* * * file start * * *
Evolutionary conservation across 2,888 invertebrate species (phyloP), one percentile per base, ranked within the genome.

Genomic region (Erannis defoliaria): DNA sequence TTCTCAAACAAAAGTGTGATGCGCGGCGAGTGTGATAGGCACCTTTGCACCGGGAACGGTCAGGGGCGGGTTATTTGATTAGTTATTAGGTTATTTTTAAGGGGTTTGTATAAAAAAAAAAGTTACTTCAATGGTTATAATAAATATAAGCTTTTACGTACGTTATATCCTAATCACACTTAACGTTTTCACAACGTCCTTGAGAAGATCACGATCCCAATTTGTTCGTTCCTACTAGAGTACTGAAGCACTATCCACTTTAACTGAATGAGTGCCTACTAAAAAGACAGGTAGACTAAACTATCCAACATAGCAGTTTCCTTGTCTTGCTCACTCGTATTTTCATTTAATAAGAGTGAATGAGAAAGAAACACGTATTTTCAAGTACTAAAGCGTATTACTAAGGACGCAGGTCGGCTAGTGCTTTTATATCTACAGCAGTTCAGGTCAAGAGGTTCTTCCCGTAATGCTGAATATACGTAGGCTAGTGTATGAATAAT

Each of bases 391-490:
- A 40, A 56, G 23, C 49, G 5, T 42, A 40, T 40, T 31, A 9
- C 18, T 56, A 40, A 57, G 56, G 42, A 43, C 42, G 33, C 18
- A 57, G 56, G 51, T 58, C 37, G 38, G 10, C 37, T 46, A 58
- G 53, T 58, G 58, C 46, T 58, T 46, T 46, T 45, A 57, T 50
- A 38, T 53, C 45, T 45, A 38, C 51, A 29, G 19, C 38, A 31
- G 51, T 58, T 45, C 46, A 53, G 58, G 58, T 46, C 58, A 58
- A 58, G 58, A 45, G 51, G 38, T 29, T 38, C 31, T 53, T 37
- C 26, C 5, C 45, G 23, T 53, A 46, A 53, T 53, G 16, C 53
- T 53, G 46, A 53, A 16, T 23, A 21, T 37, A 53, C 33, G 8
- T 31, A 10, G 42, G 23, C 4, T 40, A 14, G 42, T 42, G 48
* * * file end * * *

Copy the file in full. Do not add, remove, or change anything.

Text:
Evolutionary conservation across 2,888 invertebrate species (phyloP), one percentile per base, ranked within the genome.

Genomic region (Erannis defoliaria): DNA sequence TTCTCAAACAAAAGTGTGATGCGCGGCGAGTGTGATAGGCACCTTTGCACCGGGAACGGTCAGGGGCGGGTTATTTGATTAGTTATTAGGTTATTTTTAAGGGGTTTGTATAAAAAAAAAAGTTACTTCAATGGTTATAATAAATATAAGCTTTTACGTACGTTATATCCTAATCACACTTAACGTTTTCACAACGTCCTTGAGAAGATCACGATCCCAATTTGTTCGTTCCTACTAGAGTACTGAAGCACTATCCACTTTAACTGAATGAGTGCCTACTAAAAAGACAGGTAGACTAAACTATCCAACATAGCAGTTTCCTTGTCTTGCTCACTCGTATTTTCATTTAATAAGAGTGAATGAGAAAGAAACACGTATTTTCAAGTACTAAAGCGTATTACTAAGGACGCAGGTCGGCTAGTGCTTTTATATCTACAGCAGTTCAGGTCAAGAGGTTCTTCCCGTAATGCTGAATATACGTAGGCTAGTGTATGAATAAT

Each of bases 391-490:
- A 40, A 56, G 23, C 49, G 5, T 42, A 40, T 40, T 31, A 9
- C 18, T 56, A 40, A 57, G 56, G 42, A 43, C 42, G 33, C 18
- A 57, G 56, G 51, T 58, C 37, G 38, G 10, C 37, T 46, A 58
- G 53, T 58, G 58, C 46, T 58, T 46, T 46, T 45, A 57, T 50
- A 38, T 53, C 45, T 45, A 38, C 51, A 29, G 19, C 38, A 31
- G 51, T 58, T 45, C 46, A 53, G 58, G 58, T 46, C 58, A 58
- A 58, G 58, A 45, G 51, G 38, T 29, T 38, C 31, T 53, T 37
- C 26, C 5, C 45, G 23, T 53, A 46, A 53, T 53, G 16, C 53
- T 53, G 46, A 53, A 16, T 23, A 21, T 37, A 53, C 33, G 8
- T 31, A 10, G 42, G 23, C 4, T 40, A 14, G 42, T 42, G 48